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Probiotics In Irritable Bowel Syndrome (IBS)

- 8 min read
written by Shield Connect

Let’s discuss what really is IBS and role of Probiotics for people with irritable bowel syndrome (IBS).

Let’s discuss what really is IBS and role of Probiotics for people with irritable bowel syndrome (IBS).


Irritable bowel syndrome (IBS) is a common disorder that affects the large intestine. Signs and symptoms include cramping, abdominal pain, bloating, gas, and diarrhea or constipation, or both. IBS is a chronic condition that you will need to manage long term.

Good news is that only a small number of people with IBS have severe signs and symptoms. While some people can control their symptoms by managing diet, lifestyle, and stress. Patients with more-severe symptoms can be treated with medication and counseling.

The most important thing to know is that IBS doesn’t cause changes in bowel tissue or increase your risk of colorectal cancer.


  • Abdominal pain and cramping that usually comes and goes, with relief after a bowel movement.
  • Bloating and gas
  • Constipation and/or diarrhea
  • Feeling like you need to have a second bowel movement right after finishing one (often with no results)
  • Mucus in your stool
  • Weight loss, Diarrhea at night, Unexplained vomiting, Difficulty swallowing, Persistent pain that isn’t relieved by-passing gas or a bowel movement are more serious symptoms which needs urgent discussion with a doctor.


The precise cause of IBS is not known. Factors that appear to play a role include:

  • Muscle contractions in the intestine. The walls of the intestines are lined with layers of muscle that contract as they move food through your digestive tract. Contractions that are stronger and last longer than normal can cause gas, bloating and diarrhea. Weak intestinal contractions can slow food passage and lead to hard, dry stools.
  • Nervous system. Abnormalities in the nerves in your digestive system may cause you to experience greater than normal discomfort when your abdomen stretches from gas or stool. Poorly coordinated signals between the brain and the intestines can cause your body to overreact to changes that normally occur in the digestive process, resulting in pain, diarrhea or constipation.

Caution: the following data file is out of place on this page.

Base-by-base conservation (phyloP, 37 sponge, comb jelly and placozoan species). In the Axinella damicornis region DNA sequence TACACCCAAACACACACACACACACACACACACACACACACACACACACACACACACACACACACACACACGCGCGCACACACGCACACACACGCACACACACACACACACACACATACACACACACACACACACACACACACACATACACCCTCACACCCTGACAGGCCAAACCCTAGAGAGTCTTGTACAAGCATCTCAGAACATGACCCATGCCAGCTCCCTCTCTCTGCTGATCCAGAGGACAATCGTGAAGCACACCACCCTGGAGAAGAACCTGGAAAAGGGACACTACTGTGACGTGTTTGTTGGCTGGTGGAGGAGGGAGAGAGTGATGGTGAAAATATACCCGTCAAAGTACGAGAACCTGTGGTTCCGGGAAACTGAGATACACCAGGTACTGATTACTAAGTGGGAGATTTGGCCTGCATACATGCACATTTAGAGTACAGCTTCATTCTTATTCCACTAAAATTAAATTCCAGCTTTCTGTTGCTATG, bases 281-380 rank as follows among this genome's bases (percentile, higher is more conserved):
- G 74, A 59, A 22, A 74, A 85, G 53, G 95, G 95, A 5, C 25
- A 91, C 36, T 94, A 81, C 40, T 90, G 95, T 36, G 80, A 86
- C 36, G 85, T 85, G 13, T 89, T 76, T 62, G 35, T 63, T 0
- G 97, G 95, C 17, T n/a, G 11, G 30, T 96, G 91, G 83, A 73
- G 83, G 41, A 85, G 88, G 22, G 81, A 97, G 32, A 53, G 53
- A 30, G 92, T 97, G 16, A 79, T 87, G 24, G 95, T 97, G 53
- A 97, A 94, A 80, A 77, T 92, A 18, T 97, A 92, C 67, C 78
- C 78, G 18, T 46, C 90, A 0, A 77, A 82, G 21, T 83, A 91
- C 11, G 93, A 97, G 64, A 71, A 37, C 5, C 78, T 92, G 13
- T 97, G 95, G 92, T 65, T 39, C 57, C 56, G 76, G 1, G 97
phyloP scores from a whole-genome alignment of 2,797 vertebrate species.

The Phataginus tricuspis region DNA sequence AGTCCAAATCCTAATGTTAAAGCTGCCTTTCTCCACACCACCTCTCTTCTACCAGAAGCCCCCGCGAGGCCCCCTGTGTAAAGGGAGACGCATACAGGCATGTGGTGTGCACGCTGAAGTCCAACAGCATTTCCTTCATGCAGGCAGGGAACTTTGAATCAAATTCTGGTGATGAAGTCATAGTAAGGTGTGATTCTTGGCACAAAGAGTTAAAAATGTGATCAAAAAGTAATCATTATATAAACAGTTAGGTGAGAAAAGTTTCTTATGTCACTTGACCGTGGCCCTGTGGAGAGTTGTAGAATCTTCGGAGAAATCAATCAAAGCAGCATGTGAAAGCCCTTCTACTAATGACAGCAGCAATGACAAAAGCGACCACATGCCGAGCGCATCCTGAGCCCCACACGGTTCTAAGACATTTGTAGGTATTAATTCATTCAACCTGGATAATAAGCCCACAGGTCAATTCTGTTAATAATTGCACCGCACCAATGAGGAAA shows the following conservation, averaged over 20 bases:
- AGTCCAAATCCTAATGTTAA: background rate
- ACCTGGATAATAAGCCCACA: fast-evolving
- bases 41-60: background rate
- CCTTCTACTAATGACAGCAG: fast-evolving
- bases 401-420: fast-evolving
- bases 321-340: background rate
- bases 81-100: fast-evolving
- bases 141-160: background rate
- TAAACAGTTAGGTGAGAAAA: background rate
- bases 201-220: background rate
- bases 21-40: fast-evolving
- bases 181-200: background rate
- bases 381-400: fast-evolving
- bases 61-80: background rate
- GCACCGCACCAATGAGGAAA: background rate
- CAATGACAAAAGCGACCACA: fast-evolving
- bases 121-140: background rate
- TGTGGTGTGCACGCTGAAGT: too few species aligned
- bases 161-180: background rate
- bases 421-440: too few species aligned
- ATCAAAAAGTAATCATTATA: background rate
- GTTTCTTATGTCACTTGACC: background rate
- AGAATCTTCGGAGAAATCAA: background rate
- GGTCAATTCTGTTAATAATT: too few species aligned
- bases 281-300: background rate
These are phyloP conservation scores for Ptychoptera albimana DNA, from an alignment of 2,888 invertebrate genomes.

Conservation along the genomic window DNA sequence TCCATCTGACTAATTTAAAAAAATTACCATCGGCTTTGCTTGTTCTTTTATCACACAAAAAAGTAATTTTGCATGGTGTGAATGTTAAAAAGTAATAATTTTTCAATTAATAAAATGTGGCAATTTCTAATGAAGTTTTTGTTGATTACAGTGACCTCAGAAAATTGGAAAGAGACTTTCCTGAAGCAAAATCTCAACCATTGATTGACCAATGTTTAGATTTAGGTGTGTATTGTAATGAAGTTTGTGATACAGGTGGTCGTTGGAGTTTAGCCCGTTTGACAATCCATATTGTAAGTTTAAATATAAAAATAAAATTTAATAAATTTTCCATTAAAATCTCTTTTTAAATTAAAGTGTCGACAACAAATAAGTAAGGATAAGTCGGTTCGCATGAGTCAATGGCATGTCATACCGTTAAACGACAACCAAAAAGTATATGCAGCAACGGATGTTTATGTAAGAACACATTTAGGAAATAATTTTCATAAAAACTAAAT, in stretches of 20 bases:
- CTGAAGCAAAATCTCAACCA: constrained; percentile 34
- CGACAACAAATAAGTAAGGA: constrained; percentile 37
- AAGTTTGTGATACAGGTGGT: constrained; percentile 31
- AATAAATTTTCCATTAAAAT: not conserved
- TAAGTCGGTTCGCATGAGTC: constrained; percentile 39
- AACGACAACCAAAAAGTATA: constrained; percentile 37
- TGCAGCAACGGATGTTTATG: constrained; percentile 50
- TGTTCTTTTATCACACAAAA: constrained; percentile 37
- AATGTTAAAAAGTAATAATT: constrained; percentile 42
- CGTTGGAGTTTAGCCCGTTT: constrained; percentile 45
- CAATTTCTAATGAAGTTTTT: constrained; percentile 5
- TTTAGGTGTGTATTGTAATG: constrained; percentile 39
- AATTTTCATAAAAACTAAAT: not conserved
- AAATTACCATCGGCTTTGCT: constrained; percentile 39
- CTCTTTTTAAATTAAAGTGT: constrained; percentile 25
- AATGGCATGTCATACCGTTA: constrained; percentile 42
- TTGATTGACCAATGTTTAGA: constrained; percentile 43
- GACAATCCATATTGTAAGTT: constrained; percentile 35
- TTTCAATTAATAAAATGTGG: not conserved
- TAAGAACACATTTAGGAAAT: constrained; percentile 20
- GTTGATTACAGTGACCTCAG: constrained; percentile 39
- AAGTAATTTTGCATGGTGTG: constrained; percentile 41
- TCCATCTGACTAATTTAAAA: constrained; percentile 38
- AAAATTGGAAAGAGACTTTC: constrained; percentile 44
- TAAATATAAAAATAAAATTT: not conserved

• Severe infection. IBS can develop after a severe bout of diarrhea (gastroenteritis) caused by bacteria or a virus. IBS might also be associated with a surplus of bacteria in the intestines (bacterial overgrowth).
  • Early life stress. People exposed to stressful events, especially in childhood, tend to have more symptoms of IBS.
  • Changes in gut microbes. Examples include changes in bacteria, fungi and viruses, which normally reside in the intestines and play a key role in health. Research indicates that the microbes in people with IBS might differ from those in healthy people.

Risk factors

IBS is common below age of 50 and occurs most often in women. People with a family history of IBS are more likely to have it. A history of sexual, physical or emotional abuse also might be a risk factor.


Chronic constipation or diarrhea can cause hemorrhoids.

In addition, IBS is associated with Poor quality of life (Research indicates that people with IBS miss three times as many days from work as do those without bowel symptoms) and Mood disorders (Experiencing the signs and symptoms of IBS can lead to depression or anxiety. Depression and anxiety also can make IBS worse).

Can Irritable Bowel Syndrome be prevented or avoided?

Since there is not a single cause for IBS, you can’t prevent or avoid it.

Treatment for Irritable Bowel Syndrome